If I had a complete understanding of how they were going to make a decision, I could have met 1:1 with the three people who were against us and likely won the deal. You can have all the right pieces in a deal, but if you don’t know precisely how the decision is going to be made (by whom, on what date, in what format, etc.), you’re setting yourself up for failure.”
Michael Logan, VP of sales
“Two impactful lessons come to mind. The first is that I can create my own destiny with a great outbound plan. Feeling great about your product and wanting to tell the world about it is one of the most fun aspects of the job. I was taught how to develop a ‘Destiny Plan’ for my franchise, and through effective targeting and a focused multichannel outreach, I was able to help 22 companies improve their operations over three years.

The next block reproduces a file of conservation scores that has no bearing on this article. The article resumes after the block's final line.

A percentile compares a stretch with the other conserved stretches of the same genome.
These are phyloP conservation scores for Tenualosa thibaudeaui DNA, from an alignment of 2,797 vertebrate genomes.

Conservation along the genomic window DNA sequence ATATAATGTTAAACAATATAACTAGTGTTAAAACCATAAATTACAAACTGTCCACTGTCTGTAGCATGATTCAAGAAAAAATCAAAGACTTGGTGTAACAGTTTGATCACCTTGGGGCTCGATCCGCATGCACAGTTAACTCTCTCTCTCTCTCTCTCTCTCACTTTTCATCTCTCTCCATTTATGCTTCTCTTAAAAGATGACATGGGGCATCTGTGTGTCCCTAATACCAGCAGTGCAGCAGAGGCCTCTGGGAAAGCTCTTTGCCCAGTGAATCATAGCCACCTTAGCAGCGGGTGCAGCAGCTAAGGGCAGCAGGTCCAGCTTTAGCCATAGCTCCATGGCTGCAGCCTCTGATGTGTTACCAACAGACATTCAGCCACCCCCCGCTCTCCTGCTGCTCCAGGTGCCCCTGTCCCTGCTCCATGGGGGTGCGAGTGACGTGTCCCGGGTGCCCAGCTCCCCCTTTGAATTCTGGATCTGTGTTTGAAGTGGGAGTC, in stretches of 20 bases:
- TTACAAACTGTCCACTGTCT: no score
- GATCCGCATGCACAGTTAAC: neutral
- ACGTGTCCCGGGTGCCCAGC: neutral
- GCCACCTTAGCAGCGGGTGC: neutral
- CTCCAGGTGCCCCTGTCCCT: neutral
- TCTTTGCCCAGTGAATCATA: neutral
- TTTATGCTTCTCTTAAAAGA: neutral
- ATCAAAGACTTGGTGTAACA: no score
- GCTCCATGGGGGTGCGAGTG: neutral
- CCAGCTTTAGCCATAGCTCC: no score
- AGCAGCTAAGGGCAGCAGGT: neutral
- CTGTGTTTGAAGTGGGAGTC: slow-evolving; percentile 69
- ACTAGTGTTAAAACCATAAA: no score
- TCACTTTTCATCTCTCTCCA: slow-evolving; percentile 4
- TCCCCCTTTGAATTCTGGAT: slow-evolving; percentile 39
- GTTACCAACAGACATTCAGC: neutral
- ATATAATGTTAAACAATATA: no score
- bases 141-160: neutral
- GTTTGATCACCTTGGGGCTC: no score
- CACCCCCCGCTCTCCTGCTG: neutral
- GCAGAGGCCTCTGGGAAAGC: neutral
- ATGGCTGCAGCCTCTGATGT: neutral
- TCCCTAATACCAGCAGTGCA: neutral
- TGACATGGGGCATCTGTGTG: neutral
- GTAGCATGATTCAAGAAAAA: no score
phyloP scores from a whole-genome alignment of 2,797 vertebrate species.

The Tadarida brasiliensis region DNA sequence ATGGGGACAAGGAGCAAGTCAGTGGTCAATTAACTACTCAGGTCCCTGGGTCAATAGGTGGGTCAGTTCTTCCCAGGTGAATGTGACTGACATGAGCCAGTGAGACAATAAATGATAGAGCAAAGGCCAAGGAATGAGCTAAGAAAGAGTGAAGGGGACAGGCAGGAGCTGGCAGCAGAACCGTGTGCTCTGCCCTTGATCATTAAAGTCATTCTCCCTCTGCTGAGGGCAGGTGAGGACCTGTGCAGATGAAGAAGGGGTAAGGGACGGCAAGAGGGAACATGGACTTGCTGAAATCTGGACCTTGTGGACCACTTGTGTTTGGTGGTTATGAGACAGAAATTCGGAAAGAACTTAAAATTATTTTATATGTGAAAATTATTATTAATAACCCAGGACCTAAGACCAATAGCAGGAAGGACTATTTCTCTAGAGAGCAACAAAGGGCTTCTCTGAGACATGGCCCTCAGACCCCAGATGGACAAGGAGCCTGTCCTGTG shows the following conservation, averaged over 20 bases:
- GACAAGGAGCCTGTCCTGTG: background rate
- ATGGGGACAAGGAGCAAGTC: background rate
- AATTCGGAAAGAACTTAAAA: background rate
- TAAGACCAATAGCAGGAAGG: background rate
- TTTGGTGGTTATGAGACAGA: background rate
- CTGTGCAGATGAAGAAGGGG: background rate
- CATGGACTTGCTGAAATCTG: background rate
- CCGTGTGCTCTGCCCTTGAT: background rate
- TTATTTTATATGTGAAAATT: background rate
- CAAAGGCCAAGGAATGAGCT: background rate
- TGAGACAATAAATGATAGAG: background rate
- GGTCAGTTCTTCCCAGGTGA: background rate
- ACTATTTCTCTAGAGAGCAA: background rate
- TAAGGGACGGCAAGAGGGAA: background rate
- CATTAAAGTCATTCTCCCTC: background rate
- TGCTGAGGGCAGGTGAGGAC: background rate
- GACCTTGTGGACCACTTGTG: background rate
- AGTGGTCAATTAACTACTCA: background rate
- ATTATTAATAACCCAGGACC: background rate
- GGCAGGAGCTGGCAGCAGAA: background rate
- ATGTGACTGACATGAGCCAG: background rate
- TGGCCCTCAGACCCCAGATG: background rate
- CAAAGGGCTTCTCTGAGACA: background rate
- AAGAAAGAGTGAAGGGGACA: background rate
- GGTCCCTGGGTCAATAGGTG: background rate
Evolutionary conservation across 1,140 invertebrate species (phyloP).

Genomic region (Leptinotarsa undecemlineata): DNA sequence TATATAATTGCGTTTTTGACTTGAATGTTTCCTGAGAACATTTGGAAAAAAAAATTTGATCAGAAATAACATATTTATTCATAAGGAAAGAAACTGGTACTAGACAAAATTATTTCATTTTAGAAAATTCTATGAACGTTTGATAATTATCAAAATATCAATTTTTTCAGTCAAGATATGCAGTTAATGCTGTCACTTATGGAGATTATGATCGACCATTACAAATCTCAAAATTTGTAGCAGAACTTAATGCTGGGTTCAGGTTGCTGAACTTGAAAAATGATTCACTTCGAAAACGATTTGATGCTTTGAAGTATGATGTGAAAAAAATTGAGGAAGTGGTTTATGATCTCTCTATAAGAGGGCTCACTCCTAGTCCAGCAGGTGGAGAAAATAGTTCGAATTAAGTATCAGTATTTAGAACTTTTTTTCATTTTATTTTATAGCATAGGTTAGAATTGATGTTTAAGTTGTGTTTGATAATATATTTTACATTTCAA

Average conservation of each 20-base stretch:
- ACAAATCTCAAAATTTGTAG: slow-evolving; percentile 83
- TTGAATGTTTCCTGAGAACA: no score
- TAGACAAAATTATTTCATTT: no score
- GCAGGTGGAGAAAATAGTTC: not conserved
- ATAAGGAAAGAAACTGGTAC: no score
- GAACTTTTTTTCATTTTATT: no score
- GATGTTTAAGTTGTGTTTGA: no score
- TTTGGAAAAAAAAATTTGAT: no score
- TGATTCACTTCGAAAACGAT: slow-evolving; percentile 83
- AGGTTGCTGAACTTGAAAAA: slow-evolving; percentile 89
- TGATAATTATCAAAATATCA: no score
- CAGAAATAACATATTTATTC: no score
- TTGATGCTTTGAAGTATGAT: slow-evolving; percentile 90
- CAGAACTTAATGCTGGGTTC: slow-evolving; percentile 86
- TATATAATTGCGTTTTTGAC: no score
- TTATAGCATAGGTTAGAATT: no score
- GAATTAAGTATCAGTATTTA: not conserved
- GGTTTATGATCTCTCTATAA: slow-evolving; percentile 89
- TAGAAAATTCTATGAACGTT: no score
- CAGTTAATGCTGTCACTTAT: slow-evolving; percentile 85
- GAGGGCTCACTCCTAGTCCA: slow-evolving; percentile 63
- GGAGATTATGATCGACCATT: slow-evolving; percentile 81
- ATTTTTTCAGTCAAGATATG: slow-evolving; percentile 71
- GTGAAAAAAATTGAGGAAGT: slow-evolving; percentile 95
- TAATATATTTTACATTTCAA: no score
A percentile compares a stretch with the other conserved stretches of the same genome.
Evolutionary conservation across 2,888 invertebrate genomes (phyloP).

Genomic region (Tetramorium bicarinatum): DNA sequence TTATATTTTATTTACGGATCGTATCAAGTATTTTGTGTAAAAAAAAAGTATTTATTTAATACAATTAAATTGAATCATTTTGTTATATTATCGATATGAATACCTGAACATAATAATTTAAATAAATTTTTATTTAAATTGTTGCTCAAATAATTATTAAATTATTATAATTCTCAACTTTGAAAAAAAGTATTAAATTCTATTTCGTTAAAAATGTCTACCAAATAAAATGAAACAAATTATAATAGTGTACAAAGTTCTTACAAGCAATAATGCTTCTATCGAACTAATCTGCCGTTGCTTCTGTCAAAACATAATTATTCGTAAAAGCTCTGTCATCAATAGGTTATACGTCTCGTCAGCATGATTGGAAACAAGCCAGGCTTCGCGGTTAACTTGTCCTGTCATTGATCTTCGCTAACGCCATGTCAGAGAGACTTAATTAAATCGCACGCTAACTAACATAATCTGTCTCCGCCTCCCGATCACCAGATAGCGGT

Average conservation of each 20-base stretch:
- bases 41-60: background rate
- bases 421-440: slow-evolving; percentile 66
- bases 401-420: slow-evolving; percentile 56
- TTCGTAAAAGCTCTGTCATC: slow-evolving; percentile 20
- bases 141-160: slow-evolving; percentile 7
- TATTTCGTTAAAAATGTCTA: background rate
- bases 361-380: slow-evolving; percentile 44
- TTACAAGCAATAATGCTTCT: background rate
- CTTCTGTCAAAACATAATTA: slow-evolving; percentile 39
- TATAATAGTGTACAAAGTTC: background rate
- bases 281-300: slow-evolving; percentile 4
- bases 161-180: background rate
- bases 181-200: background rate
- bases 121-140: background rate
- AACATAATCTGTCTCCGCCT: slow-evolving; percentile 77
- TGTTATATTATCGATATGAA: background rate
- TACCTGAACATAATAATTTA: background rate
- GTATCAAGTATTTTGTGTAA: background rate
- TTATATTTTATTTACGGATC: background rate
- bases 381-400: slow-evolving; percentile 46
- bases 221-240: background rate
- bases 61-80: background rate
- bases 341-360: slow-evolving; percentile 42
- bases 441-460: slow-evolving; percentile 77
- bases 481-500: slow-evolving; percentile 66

The second one was learning to translate the excitement around a great meeting and product fit to a financial return for the customer. Sharing with clients that there is a process to get them from their “as is” process to their “to be” state and what that means to the stakeholders is key. In other words, should they buy my solution, improve the cafeteria, or pave the parking lot? What’s the best investment for them, and how can I prove that it’s mine?”
Jessica Jonsson, account executive
“While in a sales cycle, I always have a couple of contacts that I maintain a strong relationship with. In theory, this sounds great, but it also can become your blind spot.